The maddening world of YouTube riddles

Posted on July 24, 2018


Whatever it is that you’re supposed to be doing, YouTube can always be a distraction that will stop you doing it. After all, if you can imagine it, there’s probably a video on there about it.

You can easily spend a considerable proportion of your day simply jumping from one suggested video to the next, often ending up nowhere near where you started, and one way to do this is to challenge yourselves to complete tasks like riddles, quizzes and optical illusions. These are great, because they give you the impression that you’re not completely wasting your time, but are engaging your brain, flexing your grey matter and learning.

In reality though, many of these challenges are pointless and hardly worth doing. What’s more, there always seems to be something about them that makes no sense and gets you frustrated, such as a poorly worded question, or an illogical answer.

Take this one, from prolific video content producers Bright Side:

This video is only a month old, and has over 1.5 million views already. On the whole, it’s fairly enjoyable, visually engaging and reasonably challenging. I scored 8 of 10 on it, which isn’t bad. What’s annoying me probably more than it should is the two I got ‘wrong’.

The first of them is Riddle #2, which requires you to unscramble three words, then choose the odd one out. The three words are ‘bacon’, ‘cupcake’ and ‘love’. I thought the logical odd one out was ‘love’, since the other two are food items – in fact, there’s even such a thing as bacon cupcakes.

However, the video tells you that ‘love’ is the wrong answer. The odd one out is actually ‘bacon’, because the other two end with the letter ‘e’.

What? That’s completely arbitrary! You could come up with an argument for any of them being the odd one out if you’re going to be that obscure. ‘Love’ is the only one without two syllables, and with no ‘c’ in it. ‘Cupcake’ is the only one with no ‘o’. ‘Bacon’ is the only one that can’t be described as ‘sweet’. How are you supposed to identify the one criterion on which Bright Side has settled?

Riddle #10 is perhaps even more irritating. It gives you a list of numbers 1 to 9 appearing in different colours, and challenges you to find the mistake. After you’ve spent time looking at it, analysing the numbers and colours in close detail, it’s revealed that even the video creators don’t know the answer to this riddle, and you’re invited to comment with your own suggestions.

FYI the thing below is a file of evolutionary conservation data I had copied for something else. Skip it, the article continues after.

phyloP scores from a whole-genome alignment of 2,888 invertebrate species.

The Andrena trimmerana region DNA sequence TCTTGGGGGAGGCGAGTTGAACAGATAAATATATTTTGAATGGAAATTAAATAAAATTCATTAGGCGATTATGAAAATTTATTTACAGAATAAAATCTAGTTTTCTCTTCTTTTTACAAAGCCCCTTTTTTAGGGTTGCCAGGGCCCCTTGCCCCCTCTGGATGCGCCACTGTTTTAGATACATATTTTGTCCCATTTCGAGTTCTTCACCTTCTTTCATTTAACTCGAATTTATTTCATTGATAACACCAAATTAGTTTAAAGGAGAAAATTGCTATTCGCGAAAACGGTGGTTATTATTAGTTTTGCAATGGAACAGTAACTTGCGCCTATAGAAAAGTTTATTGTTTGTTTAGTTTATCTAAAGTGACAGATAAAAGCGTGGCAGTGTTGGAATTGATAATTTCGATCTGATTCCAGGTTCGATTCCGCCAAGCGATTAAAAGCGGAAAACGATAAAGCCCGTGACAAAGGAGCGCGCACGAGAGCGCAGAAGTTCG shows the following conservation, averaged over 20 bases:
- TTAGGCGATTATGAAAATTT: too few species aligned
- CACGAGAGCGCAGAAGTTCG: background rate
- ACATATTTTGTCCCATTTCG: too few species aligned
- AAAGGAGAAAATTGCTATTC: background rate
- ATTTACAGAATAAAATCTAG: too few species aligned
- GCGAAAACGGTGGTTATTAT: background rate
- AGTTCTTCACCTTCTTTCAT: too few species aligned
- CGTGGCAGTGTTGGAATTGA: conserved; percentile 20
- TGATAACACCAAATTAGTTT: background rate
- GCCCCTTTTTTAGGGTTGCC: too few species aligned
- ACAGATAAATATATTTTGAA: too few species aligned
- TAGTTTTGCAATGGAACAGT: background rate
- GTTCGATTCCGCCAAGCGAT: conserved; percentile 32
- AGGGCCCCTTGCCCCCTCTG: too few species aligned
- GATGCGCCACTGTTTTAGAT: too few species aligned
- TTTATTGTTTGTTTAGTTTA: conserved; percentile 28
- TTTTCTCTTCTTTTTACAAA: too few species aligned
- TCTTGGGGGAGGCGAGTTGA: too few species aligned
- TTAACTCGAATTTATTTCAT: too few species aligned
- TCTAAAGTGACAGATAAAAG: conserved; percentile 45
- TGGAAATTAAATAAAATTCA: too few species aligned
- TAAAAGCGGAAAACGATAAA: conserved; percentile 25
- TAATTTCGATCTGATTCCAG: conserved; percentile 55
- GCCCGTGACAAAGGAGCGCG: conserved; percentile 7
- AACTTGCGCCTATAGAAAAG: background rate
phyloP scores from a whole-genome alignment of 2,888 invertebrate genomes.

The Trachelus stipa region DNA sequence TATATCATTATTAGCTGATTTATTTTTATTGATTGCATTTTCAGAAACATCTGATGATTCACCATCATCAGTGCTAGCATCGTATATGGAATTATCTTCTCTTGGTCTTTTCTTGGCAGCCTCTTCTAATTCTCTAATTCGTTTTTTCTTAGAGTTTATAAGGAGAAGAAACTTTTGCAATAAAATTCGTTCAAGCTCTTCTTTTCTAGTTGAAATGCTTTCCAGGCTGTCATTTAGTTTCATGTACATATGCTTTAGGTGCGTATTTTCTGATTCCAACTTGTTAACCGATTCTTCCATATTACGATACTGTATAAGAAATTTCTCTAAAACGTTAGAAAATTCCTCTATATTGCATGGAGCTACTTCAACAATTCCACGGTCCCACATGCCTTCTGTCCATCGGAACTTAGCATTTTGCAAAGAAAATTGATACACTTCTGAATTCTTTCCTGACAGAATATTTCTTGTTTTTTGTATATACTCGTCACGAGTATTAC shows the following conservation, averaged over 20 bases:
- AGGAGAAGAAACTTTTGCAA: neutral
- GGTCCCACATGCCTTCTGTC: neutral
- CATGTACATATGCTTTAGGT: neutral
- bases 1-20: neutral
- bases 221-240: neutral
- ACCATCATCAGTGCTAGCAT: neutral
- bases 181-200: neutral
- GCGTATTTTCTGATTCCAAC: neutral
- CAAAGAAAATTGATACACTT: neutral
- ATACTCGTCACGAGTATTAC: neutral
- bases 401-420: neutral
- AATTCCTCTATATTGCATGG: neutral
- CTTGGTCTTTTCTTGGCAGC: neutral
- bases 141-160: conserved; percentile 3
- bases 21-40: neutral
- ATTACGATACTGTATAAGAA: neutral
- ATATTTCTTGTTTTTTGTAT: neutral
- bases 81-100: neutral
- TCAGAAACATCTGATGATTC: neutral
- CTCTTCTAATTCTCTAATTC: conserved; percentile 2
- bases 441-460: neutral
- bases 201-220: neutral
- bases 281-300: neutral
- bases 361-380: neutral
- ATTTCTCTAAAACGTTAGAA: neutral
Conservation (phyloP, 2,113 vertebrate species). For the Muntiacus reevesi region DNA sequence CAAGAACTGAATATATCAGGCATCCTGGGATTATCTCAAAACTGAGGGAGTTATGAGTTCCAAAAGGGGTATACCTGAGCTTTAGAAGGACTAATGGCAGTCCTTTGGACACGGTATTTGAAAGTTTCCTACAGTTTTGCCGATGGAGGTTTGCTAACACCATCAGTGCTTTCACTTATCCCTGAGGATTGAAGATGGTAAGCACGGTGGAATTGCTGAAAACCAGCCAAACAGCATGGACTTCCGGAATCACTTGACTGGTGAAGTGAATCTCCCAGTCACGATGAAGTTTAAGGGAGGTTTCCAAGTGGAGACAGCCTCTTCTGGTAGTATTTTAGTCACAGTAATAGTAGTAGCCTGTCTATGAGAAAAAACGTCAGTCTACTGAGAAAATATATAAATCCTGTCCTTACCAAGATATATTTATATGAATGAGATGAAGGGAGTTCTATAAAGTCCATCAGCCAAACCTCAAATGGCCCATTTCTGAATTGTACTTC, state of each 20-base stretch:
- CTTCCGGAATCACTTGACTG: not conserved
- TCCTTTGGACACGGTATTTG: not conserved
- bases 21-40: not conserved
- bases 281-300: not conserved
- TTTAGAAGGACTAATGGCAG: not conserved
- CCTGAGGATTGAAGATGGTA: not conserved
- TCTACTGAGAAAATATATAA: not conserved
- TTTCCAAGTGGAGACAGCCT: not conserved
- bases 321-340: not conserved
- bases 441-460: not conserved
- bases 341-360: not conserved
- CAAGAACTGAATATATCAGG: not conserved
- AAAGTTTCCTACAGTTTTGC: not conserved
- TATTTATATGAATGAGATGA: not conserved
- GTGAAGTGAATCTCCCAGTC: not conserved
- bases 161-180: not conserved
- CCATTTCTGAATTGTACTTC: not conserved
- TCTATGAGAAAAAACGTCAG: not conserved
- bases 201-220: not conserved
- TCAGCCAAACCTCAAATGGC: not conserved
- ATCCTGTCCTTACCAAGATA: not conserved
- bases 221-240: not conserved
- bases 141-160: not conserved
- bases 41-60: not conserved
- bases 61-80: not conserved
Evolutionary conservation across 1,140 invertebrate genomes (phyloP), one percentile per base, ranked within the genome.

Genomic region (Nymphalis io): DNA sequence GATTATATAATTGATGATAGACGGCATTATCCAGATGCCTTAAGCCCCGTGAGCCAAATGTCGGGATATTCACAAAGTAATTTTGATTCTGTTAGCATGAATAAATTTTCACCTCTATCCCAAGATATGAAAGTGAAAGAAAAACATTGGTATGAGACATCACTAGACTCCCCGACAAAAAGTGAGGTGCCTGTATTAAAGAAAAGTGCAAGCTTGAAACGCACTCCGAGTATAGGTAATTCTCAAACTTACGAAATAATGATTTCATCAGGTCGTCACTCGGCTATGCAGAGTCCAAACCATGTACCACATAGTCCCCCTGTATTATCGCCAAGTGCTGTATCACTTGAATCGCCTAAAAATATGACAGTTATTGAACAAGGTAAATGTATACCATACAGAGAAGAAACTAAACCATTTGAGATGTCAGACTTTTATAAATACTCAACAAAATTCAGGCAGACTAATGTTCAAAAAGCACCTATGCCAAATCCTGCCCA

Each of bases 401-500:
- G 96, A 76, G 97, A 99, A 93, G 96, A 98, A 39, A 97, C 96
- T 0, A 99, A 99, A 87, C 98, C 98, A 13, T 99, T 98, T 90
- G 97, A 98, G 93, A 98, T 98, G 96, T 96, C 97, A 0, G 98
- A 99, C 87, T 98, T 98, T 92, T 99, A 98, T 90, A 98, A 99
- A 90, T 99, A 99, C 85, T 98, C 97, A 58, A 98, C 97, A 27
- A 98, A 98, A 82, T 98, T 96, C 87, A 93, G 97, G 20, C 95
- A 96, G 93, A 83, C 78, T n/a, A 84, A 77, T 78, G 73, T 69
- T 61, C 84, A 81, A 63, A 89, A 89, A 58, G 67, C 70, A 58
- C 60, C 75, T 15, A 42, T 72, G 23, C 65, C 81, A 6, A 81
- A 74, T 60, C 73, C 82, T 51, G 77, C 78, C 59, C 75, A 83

So why do they do this? Why are two of these questions just plain stupid when the other eight are pretty good?

It’s because controversy gets us talking. The makers want you to tell them in the comments section that Riddle #2 has a ridiculous answer. They want you to make suggestions for the ‘non-riddle’ at the end. They want you to engage with the video, and many, many people have. They can’t make every riddle nonsensical, or people will lose interest, but if the odd one is, it becomes a point of discussion.

It’s a similar tactic to the one I suspected the Scrabble Facebook page was employing earlier this year. By making mistakes or applying inconsistencies on purpose, they are triggering people’s urge to comment.

So is it a good tactic? I’m not so sure. It works at the moment, because people are still a little naïve to what social media content producers are doing. Overall though, it affects the quality and trustworthiness of your content and, as people wise up to it, they are likely to lose interest. If it annoys you as a viewer, don’t comment, as that’s what they want. Instead, give it a ‘thumbs down’ and stop watching.

Content Team Leader at Engage Web
John works for Engage Web as a Content Team Leader and regularly contributes to the website and programmes of his beloved Chester F.C.
John Murray
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